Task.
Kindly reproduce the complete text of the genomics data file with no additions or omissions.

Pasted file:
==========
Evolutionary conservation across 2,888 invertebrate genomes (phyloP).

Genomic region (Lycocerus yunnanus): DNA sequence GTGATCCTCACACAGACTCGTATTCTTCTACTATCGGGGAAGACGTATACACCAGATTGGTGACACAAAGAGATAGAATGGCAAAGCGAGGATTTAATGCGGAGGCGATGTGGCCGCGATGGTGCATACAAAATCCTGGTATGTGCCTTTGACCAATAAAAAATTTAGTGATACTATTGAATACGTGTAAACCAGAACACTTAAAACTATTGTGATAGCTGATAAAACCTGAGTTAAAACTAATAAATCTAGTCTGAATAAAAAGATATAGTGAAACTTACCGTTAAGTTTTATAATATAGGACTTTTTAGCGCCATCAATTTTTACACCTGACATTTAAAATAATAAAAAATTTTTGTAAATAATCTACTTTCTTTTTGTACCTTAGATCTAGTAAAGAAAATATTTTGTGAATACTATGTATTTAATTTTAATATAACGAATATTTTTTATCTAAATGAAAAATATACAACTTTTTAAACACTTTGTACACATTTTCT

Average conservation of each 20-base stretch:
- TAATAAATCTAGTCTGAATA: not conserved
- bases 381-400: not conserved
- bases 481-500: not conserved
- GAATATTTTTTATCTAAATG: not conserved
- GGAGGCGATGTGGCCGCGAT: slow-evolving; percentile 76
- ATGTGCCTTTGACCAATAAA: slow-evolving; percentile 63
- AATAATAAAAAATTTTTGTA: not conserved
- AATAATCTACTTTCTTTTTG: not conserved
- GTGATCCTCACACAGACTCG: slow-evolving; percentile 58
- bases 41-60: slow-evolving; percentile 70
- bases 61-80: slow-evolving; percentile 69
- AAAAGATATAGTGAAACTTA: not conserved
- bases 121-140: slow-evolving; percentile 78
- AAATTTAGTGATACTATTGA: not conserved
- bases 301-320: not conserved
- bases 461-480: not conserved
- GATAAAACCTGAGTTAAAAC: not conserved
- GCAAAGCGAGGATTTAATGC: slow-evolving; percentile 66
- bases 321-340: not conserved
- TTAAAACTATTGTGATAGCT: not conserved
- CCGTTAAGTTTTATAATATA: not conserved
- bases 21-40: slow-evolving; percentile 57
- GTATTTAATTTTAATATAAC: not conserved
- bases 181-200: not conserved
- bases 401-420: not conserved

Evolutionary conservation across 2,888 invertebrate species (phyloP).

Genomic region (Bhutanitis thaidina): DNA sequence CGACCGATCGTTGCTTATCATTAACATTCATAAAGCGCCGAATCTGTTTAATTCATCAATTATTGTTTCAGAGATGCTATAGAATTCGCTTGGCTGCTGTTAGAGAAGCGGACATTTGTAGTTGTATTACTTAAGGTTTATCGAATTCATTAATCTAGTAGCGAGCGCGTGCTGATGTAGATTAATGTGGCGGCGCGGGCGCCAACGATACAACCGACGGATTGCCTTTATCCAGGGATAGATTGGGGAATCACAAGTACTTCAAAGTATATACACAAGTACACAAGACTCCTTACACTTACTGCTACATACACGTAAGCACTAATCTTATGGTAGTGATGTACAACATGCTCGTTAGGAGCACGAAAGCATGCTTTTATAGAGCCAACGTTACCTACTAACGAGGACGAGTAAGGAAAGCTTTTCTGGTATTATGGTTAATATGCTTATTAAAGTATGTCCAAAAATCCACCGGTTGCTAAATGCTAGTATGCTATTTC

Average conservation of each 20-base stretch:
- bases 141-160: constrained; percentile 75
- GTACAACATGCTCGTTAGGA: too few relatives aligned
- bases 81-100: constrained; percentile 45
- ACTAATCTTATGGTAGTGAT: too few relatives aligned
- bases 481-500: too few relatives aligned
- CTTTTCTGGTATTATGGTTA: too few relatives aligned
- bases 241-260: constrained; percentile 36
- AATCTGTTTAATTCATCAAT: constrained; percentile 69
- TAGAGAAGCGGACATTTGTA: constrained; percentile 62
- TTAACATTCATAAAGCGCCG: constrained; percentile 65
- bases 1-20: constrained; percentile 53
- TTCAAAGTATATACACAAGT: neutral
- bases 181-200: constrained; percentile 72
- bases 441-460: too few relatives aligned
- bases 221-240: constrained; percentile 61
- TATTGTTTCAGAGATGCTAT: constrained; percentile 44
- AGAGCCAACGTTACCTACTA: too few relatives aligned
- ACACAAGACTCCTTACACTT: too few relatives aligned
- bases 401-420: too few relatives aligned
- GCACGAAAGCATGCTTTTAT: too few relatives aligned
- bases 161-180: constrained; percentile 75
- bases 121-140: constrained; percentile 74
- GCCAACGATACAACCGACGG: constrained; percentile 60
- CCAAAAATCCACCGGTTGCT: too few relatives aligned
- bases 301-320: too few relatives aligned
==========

Evolutionary conservation across 2,888 invertebrate genomes (phyloP).

Genomic region (Lycocerus yunnanus): DNA sequence GTGATCCTCACACAGACTCGTATTCTTCTACTATCGGGGAAGACGTATACACCAGATTGGTGACACAAAGAGATAGAATGGCAAAGCGAGGATTTAATGCGGAGGCGATGTGGCCGCGATGGTGCATACAAAATCCTGGTATGTGCCTTTGACCAATAAAAAATTTAGTGATACTATTGAATACGTGTAAACCAGAACACTTAAAACTATTGTGATAGCTGATAAAACCTGAGTTAAAACTAATAAATCTAGTCTGAATAAAAAGATATAGTGAAACTTACCGTTAAGTTTTATAATATAGGACTTTTTAGCGCCATCAATTTTTACACCTGACATTTAAAATAATAAAAAATTTTTGTAAATAATCTACTTTCTTTTTGTACCTTAGATCTAGTAAAGAAAATATTTTGTGAATACTATGTATTTAATTTTAATATAACGAATATTTTTTATCTAAATGAAAAATATACAACTTTTTAAACACTTTGTACACATTTTCT

Average conservation of each 20-base stretch:
- TAATAAATCTAGTCTGAATA: not conserved
- bases 381-400: not conserved
- bases 481-500: not conserved
- GAATATTTTTTATCTAAATG: not conserved
- GGAGGCGATGTGGCCGCGAT: slow-evolving; percentile 76
- ATGTGCCTTTGACCAATAAA: slow-evolving; percentile 63
- AATAATAAAAAATTTTTGTA: not conserved
- AATAATCTACTTTCTTTTTG: not conserved
- GTGATCCTCACACAGACTCG: slow-evolving; percentile 58
- bases 41-60: slow-evolving; percentile 70
- bases 61-80: slow-evolving; percentile 69
- AAAAGATATAGTGAAACTTA: not conserved
- bases 121-140: slow-evolving; percentile 78
- AAATTTAGTGATACTATTGA: not conserved
- bases 301-320: not conserved
- bases 461-480: not conserved
- GATAAAACCTGAGTTAAAAC: not conserved
- GCAAAGCGAGGATTTAATGC: slow-evolving; percentile 66
- bases 321-340: not conserved
- TTAAAACTATTGTGATAGCT: not conserved
- CCGTTAAGTTTTATAATATA: not conserved
- bases 21-40: slow-evolving; percentile 57
- GTATTTAATTTTAATATAAC: not conserved
- bases 181-200: not conserved
- bases 401-420: not conserved

Evolutionary conservation across 2,888 invertebrate species (phyloP).

Genomic region (Bhutanitis thaidina): DNA sequence CGACCGATCGTTGCTTATCATTAACATTCATAAAGCGCCGAATCTGTTTAATTCATCAATTATTGTTTCAGAGATGCTATAGAATTCGCTTGGCTGCTGTTAGAGAAGCGGACATTTGTAGTTGTATTACTTAAGGTTTATCGAATTCATTAATCTAGTAGCGAGCGCGTGCTGATGTAGATTAATGTGGCGGCGCGGGCGCCAACGATACAACCGACGGATTGCCTTTATCCAGGGATAGATTGGGGAATCACAAGTACTTCAAAGTATATACACAAGTACACAAGACTCCTTACACTTACTGCTACATACACGTAAGCACTAATCTTATGGTAGTGATGTACAACATGCTCGTTAGGAGCACGAAAGCATGCTTTTATAGAGCCAACGTTACCTACTAACGAGGACGAGTAAGGAAAGCTTTTCTGGTATTATGGTTAATATGCTTATTAAAGTATGTCCAAAAATCCACCGGTTGCTAAATGCTAGTATGCTATTTC

Average conservation of each 20-base stretch:
- bases 141-160: constrained; percentile 75
- GTACAACATGCTCGTTAGGA: too few relatives aligned
- bases 81-100: constrained; percentile 45
- ACTAATCTTATGGTAGTGAT: too few relatives aligned
- bases 481-500: too few relatives aligned
- CTTTTCTGGTATTATGGTTA: too few relatives aligned
- bases 241-260: constrained; percentile 36
- AATCTGTTTAATTCATCAAT: constrained; percentile 69
- TAGAGAAGCGGACATTTGTA: constrained; percentile 62
- TTAACATTCATAAAGCGCCG: constrained; percentile 65
- bases 1-20: constrained; percentile 53
- TTCAAAGTATATACACAAGT: neutral
- bases 181-200: constrained; percentile 72
- bases 441-460: too few relatives aligned
- bases 221-240: constrained; percentile 61
- TATTGTTTCAGAGATGCTAT: constrained; percentile 44
- AGAGCCAACGTTACCTACTA: too few relatives aligned
- ACACAAGACTCCTTACACTT: too few relatives aligned
- bases 401-420: too few relatives aligned
- GCACGAAAGCATGCTTTTAT: too few relatives aligned
- bases 161-180: constrained; percentile 75
- bases 121-140: constrained; percentile 74
- GCCAACGATACAACCGACGG: constrained; percentile 60
- CCAAAAATCCACCGGTTGCT: too few relatives aligned
- bases 301-320: too few relatives aligned